Stress related dental conditions are increasing finds a surv
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More than 70 percent of dentists surveyed by the ADA Health Policy Institute are seeing an increase in patients experiencing teeth grinding and clenching, conditions often associated with stress. This is an increase from ADA data released in the fall that showed just under 60 percent of dentists had seen an increase among their patients.

“Our polling has served as a barometer for pandemic stress affecting patients and communities seen through the eyes of dentists,” said chief economist and vice president of the ADA Health Policy Institute. “The increase over time suggests stress-related conditions have become substantially more prevalent since the onset of COVID-19.”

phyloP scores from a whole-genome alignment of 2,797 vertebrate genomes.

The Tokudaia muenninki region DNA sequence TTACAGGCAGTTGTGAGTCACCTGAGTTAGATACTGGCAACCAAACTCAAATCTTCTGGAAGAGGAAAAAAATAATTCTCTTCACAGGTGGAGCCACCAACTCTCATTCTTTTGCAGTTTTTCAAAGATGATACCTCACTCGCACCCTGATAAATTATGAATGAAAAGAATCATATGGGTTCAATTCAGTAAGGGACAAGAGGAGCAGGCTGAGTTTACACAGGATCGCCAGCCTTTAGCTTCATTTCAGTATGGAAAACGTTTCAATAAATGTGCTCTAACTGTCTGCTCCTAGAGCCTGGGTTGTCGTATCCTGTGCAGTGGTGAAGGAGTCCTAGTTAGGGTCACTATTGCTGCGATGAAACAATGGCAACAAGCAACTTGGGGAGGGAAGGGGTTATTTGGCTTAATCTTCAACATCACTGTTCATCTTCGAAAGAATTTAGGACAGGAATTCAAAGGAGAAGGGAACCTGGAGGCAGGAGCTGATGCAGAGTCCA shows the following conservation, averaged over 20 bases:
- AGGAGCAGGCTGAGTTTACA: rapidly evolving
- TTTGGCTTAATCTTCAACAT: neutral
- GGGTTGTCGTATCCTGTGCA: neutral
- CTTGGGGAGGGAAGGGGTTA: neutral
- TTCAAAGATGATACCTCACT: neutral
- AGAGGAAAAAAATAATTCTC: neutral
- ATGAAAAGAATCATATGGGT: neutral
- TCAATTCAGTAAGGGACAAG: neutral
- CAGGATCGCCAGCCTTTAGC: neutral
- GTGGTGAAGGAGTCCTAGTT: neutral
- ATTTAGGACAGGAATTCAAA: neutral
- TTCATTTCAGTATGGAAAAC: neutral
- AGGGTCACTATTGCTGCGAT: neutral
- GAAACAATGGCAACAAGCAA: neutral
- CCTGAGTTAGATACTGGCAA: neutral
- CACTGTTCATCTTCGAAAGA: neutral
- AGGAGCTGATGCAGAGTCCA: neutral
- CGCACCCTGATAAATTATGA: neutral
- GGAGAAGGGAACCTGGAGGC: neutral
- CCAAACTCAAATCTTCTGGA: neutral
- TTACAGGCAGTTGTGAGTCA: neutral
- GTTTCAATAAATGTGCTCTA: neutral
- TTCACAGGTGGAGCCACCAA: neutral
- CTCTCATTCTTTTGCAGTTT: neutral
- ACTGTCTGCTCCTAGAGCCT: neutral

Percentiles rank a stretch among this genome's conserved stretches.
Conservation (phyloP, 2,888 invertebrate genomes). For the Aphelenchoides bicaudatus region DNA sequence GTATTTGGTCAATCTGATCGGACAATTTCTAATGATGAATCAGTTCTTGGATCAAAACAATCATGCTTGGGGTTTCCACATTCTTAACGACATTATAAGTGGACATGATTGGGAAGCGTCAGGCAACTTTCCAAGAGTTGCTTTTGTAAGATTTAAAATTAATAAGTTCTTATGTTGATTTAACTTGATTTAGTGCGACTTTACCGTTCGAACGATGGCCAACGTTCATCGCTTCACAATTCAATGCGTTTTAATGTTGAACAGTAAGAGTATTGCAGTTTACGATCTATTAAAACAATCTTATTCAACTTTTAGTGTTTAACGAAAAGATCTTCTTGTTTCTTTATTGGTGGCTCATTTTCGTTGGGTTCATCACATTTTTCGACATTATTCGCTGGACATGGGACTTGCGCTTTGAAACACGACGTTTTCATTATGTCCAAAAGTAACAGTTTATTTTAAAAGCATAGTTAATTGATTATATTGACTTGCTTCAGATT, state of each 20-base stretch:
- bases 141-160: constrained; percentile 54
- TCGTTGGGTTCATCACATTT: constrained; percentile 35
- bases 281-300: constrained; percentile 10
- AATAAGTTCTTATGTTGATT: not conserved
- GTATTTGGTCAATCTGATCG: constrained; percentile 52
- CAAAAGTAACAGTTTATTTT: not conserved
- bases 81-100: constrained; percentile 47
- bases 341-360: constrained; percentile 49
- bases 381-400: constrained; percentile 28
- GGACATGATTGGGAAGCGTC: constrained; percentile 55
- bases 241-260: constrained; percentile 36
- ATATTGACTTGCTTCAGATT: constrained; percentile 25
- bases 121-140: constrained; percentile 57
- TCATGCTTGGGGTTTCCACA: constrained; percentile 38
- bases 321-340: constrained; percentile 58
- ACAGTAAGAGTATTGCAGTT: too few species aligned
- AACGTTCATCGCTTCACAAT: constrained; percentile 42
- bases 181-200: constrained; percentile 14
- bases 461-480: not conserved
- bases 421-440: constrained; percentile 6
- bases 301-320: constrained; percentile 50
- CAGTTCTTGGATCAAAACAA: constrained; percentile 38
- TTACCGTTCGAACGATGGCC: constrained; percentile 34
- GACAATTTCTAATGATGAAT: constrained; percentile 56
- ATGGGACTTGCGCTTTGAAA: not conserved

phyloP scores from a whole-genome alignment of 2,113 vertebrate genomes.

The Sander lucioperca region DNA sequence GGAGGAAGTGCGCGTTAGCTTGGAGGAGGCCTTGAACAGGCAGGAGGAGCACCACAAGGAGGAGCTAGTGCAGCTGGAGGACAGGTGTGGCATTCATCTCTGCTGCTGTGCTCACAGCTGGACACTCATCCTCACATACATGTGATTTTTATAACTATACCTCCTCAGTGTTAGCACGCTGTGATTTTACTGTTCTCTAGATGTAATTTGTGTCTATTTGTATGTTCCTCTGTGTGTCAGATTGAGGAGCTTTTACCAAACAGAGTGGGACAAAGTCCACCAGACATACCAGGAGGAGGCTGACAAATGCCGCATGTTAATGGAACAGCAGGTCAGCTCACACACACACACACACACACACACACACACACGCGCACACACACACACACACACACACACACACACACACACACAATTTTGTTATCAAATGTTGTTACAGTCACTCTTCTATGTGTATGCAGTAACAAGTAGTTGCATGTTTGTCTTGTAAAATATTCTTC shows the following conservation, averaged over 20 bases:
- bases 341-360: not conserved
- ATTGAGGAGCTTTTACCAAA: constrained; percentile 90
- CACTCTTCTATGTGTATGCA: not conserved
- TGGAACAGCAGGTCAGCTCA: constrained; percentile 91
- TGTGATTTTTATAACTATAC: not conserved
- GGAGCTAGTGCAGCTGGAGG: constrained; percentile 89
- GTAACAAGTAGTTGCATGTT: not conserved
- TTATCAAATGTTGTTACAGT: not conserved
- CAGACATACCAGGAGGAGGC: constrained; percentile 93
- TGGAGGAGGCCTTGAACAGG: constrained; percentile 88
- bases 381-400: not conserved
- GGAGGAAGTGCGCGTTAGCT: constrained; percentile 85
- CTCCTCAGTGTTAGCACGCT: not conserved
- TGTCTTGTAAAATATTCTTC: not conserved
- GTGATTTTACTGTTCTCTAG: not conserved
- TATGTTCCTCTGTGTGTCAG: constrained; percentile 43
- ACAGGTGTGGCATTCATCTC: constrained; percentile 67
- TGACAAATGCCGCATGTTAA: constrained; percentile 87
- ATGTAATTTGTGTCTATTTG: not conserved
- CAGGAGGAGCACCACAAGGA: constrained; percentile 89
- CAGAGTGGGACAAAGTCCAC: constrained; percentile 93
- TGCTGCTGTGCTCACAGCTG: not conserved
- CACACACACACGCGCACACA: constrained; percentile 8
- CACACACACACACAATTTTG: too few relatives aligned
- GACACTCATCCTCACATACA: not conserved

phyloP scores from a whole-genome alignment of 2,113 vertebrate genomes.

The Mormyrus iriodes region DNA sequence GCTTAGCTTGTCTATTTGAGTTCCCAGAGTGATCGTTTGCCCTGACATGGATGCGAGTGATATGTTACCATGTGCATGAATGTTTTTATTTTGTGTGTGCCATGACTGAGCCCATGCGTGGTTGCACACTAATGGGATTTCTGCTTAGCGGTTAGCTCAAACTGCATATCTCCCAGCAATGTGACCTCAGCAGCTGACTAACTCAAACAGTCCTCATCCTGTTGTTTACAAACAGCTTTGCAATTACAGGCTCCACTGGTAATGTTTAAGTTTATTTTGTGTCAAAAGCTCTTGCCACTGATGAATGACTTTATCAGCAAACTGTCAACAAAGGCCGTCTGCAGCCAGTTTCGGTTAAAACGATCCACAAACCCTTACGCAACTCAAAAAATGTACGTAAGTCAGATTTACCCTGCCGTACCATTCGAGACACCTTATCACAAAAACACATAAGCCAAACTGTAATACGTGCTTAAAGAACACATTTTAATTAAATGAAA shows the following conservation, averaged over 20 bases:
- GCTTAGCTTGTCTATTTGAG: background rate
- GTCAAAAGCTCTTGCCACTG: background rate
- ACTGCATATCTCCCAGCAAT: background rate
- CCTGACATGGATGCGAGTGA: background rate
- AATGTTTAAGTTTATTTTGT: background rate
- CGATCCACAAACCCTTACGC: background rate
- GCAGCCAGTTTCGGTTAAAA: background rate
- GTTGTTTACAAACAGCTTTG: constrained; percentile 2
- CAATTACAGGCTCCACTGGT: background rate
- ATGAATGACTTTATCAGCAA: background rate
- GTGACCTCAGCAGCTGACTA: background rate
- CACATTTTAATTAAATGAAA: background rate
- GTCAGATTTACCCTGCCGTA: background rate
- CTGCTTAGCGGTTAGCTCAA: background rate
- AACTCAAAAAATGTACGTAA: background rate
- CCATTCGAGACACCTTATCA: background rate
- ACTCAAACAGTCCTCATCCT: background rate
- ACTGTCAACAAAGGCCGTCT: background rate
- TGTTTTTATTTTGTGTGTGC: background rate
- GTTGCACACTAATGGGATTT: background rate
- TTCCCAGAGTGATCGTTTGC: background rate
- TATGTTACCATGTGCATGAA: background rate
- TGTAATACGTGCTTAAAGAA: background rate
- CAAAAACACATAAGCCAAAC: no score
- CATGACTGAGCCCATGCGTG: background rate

The survey also found a little more than 60 percent of dentists saw an increase in other stress related dental conditions including chipped and cracked teeth and TMD (TMJ disorders) symptoms such as headaches and jaw pain.

"As the pandemic continues, dentists are seeing stress related dental conditions more and more," says a researcher. " Its more important than ever for people to maintain their dental health, including seeing the dentists regularly to address any issues that could have long-term impact."

Despite speculation from recent news reports that frequent mask wearing may impact dental health and cause "mask mouth", the survey found no meaningful change in the prevalence reported for conditions such as bad breath and dry mouth compared to pre-pandemic.